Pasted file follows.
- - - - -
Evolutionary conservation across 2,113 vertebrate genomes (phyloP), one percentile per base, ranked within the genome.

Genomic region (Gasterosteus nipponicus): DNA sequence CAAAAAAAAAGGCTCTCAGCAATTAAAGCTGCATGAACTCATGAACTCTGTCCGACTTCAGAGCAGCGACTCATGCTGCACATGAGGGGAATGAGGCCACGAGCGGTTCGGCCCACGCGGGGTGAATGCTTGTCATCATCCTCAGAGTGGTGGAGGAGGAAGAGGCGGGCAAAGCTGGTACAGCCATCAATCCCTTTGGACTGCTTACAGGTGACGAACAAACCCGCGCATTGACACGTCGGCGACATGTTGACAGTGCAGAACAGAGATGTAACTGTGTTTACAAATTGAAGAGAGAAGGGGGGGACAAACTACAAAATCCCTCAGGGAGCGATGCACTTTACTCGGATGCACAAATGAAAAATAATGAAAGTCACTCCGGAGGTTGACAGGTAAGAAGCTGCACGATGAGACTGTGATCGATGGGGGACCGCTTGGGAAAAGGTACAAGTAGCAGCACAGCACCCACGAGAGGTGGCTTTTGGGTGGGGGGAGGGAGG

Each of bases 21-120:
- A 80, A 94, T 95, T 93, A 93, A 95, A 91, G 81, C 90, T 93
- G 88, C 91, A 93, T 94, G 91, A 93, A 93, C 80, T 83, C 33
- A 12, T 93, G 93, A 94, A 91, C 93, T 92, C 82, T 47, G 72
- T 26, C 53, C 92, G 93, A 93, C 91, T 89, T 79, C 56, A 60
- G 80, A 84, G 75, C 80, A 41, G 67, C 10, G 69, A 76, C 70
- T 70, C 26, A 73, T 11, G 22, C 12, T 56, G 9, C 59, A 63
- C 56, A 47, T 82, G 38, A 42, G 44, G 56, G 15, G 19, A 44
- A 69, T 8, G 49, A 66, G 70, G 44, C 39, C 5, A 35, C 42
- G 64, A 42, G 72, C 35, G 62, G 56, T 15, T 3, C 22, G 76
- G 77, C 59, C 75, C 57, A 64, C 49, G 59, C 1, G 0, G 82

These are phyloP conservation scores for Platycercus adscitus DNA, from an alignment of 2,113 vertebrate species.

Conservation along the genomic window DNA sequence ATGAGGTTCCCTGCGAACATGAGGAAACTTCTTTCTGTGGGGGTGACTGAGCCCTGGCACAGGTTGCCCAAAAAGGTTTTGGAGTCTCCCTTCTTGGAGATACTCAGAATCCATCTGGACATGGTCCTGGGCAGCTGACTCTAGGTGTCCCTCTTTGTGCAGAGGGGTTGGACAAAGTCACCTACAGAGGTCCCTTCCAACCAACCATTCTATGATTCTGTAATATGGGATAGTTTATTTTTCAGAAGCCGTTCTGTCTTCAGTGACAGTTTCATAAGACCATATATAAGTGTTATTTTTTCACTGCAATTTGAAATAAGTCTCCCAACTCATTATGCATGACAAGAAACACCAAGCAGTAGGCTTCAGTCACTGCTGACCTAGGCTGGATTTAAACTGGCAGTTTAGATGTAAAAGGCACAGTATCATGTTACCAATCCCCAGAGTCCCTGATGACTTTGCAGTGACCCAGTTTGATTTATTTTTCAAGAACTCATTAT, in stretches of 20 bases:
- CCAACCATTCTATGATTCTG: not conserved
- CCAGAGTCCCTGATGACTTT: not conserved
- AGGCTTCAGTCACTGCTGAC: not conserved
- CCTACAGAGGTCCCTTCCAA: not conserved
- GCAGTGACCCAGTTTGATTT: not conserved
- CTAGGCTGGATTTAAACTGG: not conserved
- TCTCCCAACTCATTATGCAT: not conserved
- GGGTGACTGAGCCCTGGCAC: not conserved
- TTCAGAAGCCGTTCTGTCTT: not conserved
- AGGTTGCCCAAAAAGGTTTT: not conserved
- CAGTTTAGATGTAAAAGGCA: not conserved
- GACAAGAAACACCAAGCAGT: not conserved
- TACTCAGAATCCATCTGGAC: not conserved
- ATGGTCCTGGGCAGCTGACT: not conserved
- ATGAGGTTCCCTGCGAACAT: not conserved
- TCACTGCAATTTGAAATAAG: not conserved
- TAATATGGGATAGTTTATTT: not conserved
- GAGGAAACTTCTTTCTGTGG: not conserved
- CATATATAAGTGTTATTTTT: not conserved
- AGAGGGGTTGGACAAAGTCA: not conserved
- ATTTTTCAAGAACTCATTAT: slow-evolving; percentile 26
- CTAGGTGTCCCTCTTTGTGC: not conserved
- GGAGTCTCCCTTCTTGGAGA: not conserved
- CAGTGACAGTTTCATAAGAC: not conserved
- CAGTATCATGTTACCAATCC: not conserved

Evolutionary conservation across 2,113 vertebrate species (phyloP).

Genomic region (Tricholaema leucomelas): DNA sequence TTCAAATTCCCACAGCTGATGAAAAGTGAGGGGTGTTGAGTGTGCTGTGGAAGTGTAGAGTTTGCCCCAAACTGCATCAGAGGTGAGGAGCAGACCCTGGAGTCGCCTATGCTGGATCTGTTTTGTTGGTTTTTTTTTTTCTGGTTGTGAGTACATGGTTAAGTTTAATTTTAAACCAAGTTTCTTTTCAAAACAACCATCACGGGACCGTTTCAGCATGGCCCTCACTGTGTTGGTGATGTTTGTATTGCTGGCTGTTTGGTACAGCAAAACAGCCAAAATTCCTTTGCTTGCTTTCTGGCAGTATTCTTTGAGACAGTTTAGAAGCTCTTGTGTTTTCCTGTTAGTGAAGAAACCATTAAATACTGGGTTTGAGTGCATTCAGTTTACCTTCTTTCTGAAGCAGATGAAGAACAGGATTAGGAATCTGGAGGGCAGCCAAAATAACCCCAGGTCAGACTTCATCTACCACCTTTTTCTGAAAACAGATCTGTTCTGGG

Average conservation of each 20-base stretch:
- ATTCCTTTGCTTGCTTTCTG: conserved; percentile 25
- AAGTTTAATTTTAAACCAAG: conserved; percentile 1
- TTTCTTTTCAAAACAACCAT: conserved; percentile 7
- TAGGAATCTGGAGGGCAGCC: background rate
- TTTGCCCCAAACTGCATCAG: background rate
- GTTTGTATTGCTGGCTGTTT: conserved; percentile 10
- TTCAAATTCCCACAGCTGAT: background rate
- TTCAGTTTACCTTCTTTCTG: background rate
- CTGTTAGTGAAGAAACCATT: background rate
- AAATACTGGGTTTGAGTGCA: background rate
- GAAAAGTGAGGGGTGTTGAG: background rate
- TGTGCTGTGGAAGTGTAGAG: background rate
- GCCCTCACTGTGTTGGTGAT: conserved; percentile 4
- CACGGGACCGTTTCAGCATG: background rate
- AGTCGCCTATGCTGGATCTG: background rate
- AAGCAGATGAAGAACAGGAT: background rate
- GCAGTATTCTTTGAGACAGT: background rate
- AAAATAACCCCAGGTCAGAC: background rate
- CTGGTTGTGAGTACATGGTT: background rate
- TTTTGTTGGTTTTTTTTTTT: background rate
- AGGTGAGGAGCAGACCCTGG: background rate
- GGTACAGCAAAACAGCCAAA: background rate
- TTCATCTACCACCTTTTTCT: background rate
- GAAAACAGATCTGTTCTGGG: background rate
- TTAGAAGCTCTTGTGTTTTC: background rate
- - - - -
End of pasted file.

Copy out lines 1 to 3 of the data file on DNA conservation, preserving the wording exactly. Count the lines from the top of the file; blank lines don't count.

Evolutionary conservation across 2,113 vertebrate genomes (phyloP), one percentile per base, ranked within the genome.

Genomic region (Gasterosteus nipponicus): DNA sequence CAAAAAAAAAGGCTCTCAGCAATTAAAGCTGCATGAACTCATGAACTCTGTCCGACTTCAGAGCAGCGACTCATGCTGCACATGAGGGGAATGAGGCCACGAGCGGTTCGGCCCACGCGGGGTGAATGCTTGTCATCATCCTCAGAGTGGTGGAGGAGGAAGAGGCGGGCAAAGCTGGTACAGCCATCAATCCCTTTGGACTGCTTACAGGTGACGAACAAACCCGCGCATTGACACGTCGGCGACATGTTGACAGTGCAGAACAGAGATGTAACTGTGTTTACAAATTGAAGAGAGAAGGGGGGGACAAACTACAAAATCCCTCAGGGAGCGATGCACTTTACTCGGATGCACAAATGAAAAATAATGAAAGTCACTCCGGAGGTTGACAGGTAAGAAGCTGCACGATGAGACTGTGATCGATGGGGGACCGCTTGGGAAAAGGTACAAGTAGCAGCACAGCACCCACGAGAGGTGGCTTTTGGGTGGGGGGAGGGAGG

Each of bases 21-120: